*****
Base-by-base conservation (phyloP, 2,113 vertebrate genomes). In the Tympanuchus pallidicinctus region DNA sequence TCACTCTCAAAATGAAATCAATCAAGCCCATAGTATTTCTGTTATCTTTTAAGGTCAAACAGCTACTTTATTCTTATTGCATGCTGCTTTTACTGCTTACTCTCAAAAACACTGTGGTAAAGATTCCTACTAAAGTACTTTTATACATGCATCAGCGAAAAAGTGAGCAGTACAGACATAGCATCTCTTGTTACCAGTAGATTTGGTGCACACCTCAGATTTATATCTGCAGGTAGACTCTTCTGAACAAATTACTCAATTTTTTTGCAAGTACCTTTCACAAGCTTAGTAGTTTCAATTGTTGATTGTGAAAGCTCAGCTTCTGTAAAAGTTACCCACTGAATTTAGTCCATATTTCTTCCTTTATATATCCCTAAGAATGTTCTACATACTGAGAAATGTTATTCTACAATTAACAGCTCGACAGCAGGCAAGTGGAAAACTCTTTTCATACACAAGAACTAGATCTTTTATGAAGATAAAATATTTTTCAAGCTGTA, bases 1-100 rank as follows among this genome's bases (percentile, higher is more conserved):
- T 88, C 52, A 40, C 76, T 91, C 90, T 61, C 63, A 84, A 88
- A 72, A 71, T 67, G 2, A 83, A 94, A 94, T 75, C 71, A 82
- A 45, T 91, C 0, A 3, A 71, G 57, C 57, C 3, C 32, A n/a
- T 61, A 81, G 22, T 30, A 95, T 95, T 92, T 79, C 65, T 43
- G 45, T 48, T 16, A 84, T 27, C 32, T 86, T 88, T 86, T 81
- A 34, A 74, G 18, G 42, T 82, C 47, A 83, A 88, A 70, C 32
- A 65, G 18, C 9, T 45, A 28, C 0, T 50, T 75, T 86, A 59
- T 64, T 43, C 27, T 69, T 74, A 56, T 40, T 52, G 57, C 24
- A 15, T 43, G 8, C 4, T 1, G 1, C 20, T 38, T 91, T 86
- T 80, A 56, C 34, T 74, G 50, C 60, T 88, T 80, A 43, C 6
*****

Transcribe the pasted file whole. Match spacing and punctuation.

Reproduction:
Base-by-base conservation (phyloP, 2,113 vertebrate genomes). In the Tympanuchus pallidicinctus region DNA sequence TCACTCTCAAAATGAAATCAATCAAGCCCATAGTATTTCTGTTATCTTTTAAGGTCAAACAGCTACTTTATTCTTATTGCATGCTGCTTTTACTGCTTACTCTCAAAAACACTGTGGTAAAGATTCCTACTAAAGTACTTTTATACATGCATCAGCGAAAAAGTGAGCAGTACAGACATAGCATCTCTTGTTACCAGTAGATTTGGTGCACACCTCAGATTTATATCTGCAGGTAGACTCTTCTGAACAAATTACTCAATTTTTTTGCAAGTACCTTTCACAAGCTTAGTAGTTTCAATTGTTGATTGTGAAAGCTCAGCTTCTGTAAAAGTTACCCACTGAATTTAGTCCATATTTCTTCCTTTATATATCCCTAAGAATGTTCTACATACTGAGAAATGTTATTCTACAATTAACAGCTCGACAGCAGGCAAGTGGAAAACTCTTTTCATACACAAGAACTAGATCTTTTATGAAGATAAAATATTTTTCAAGCTGTA, bases 1-100 rank as follows among this genome's bases (percentile, higher is more conserved):
- T 88, C 52, A 40, C 76, T 91, C 90, T 61, C 63, A 84, A 88
- A 72, A 71, T 67, G 2, A 83, A 94, A 94, T 75, C 71, A 82
- A 45, T 91, C 0, A 3, A 71, G 57, C 57, C 3, C 32, A n/a
- T 61, A 81, G 22, T 30, A 95, T 95, T 92, T 79, C 65, T 43
- G 45, T 48, T 16, A 84, T 27, C 32, T 86, T 88, T 86, T 81
- A 34, A 74, G 18, G 42, T 82, C 47, A 83, A 88, A 70, C 32
- A 65, G 18, C 9, T 45, A 28, C 0, T 50, T 75, T 86, A 59
- T 64, T 43, C 27, T 69, T 74, A 56, T 40, T 52, G 57, C 24
- A 15, T 43, G 8, C 4, T 1, G 1, C 20, T 38, T 91, T 86
- T 80, A 56, C 34, T 74, G 50, C 60, T 88, T 80, A 43, C 6